(Photo: REUTERS/Jim Bourg)
Mitt Romney met and in some cases exceeded expectations in New Hampshire by capturing almost 40 percent of the vote in the nation’s first primary. Texas Rep. Ron Paul took advantage of the state’s independent minded voters to finish second with about 23 percent of the vote, followed by former Utah Gov. Jon Huntsman with 17 percent.
“We’re nibbling at his heels,” Paul told a rousing group at his election night gathering after he congratulated Romney on his decisive win. “He had a victory, but we have had a victory for the cause of liberty tonight.”
Former Speaker of the House Newt Gingrich and Santorum were locked in a nail-biter for fourth place with only a couple of hundred votes separating the two. Santorum set his expectations for New Hampshire low but was hoping for a strong showing to propel him into South Carolina.
Counting the narrow eight-vote victory he had over Santorum in the Iowa caucuses, Romney is the first candidate in years to win the nation’s first two major contests.
However, Romney’s victory speech sounded more like he was accepting the GOP nomination than a victory speech after a small state win.
“The last three years have held a lot of change, but they haven’t brought much hope,” said Romney. “Americans know that our future is brighter than these troubled times.”
Given his organization and financial strength, Romney is without question the candidate to beat in South Carolina.
In the days leading up to the New Hampshire election, Romney’s fellow rivals began a series of blistering attacks on him and his former firm, Bain Capital. Unfazed, Romney reminded his colleagues that such attacks would not go unnoticed. “This is such a mistake for our party and our nation.”
Huntsman, who has devoted all of his effort to the Granite state, sounded optimistic that he could compete in other state primaries.
“Ladies and gentlemen, I think we’re in the hunt,” Huntsman remarked Tuesday night. “Third Place is a ticket to ride, ladies and gentlemen. Hello, South Carolina.”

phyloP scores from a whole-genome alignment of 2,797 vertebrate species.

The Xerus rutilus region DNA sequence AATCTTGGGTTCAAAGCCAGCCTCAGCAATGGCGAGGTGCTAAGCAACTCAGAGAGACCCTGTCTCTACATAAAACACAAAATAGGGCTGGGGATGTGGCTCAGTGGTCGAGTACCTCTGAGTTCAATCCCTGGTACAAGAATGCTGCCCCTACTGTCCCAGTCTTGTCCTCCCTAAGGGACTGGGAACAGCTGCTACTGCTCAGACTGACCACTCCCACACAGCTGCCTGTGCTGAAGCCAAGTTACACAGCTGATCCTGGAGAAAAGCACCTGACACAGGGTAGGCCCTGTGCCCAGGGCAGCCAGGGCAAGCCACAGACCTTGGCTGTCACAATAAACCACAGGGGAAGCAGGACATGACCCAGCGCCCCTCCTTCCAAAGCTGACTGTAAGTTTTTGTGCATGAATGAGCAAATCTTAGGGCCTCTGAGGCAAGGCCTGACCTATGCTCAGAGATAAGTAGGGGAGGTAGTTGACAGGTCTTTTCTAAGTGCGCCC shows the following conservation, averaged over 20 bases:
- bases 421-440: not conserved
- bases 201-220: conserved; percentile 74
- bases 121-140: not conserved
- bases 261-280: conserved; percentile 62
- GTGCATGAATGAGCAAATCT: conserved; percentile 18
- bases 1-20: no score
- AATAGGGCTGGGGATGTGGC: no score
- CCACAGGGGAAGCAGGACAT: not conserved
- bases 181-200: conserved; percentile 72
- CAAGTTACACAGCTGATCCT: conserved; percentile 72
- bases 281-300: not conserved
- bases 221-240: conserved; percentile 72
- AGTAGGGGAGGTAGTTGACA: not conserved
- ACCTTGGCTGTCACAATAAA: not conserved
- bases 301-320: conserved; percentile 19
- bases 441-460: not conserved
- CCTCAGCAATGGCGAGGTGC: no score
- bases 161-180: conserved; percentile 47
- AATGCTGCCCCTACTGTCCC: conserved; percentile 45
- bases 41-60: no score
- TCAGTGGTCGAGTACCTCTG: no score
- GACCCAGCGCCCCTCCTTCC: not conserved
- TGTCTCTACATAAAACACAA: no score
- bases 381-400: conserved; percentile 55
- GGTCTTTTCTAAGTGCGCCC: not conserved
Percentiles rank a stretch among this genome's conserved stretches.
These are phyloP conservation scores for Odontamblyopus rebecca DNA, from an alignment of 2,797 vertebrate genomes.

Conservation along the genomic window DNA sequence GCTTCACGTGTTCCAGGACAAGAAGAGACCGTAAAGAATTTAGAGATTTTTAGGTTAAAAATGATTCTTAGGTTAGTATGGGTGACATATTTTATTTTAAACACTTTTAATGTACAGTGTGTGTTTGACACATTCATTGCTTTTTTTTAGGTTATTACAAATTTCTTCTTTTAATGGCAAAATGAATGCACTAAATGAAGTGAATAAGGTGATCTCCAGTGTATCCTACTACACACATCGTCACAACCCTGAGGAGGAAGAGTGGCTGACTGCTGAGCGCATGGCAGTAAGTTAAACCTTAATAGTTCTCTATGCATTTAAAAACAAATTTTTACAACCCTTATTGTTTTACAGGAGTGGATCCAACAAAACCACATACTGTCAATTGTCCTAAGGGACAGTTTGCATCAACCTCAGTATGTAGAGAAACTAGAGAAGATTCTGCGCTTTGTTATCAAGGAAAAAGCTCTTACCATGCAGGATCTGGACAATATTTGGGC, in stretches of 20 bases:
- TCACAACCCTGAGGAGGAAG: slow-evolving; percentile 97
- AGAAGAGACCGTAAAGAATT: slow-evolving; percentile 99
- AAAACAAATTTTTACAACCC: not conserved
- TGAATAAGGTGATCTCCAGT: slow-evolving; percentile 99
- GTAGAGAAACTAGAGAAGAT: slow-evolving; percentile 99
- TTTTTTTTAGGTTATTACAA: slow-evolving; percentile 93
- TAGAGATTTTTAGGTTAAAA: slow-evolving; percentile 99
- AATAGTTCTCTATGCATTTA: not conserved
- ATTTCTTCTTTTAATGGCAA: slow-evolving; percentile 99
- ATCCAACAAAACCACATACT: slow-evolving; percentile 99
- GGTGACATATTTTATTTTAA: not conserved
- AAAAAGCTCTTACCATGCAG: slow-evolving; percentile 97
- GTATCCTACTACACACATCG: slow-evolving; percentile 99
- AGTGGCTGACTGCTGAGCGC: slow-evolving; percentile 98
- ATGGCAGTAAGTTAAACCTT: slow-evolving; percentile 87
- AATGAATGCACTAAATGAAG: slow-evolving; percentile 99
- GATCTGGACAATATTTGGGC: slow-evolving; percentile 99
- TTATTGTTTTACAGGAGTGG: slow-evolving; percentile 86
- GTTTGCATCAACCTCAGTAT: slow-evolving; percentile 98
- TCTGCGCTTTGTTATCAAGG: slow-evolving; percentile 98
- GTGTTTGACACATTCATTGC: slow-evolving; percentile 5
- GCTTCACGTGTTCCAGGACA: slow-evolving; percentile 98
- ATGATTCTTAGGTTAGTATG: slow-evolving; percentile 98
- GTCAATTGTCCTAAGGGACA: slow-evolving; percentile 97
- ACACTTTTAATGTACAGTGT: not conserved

Nevertheless, the former ambassador to China may have a steep hill to climb in South Carolina as he is polling dead last with only 2 percent of the vote in the latest Rasmussen poll. Romney holds a slim three point margin over Santorum with 27 percent, compared to Santorum’s 24 percent.
Not only did New Hampshire produce a solid winner, it may have signaled the beginning of the end for Texas Gov. Rick Perry who finished with less than one percent of the vote.
Despite his last place finish, Perry is still optimistic and pinning his hopes on South Carolina.
“The fact is that there's a lot going to happen in the next two weeks in South Carolina. People are now just starting to focus on this,” Perry said Wednesday, according to CNN. “South Carolina is a place where campaigns are going to be made or broken. They pick the president. South Carolinians are looking for a conservative candidate that will get this country back working again and I am it.”
Perry’s poll numbers, however, don’t look much better down South where he is only getting 5 percent of the voters polled. If Perry cannot pull out a strong finish in the Jan. 21 South Carolina primary, then many pundits are predicting his campaign will come to an abrupt end.
But with no time to waste, the candidates will immediately head to South Carolina where they have two debates and at least three major gatherings where they will have yet another chance to demonstrate their political prowess next week.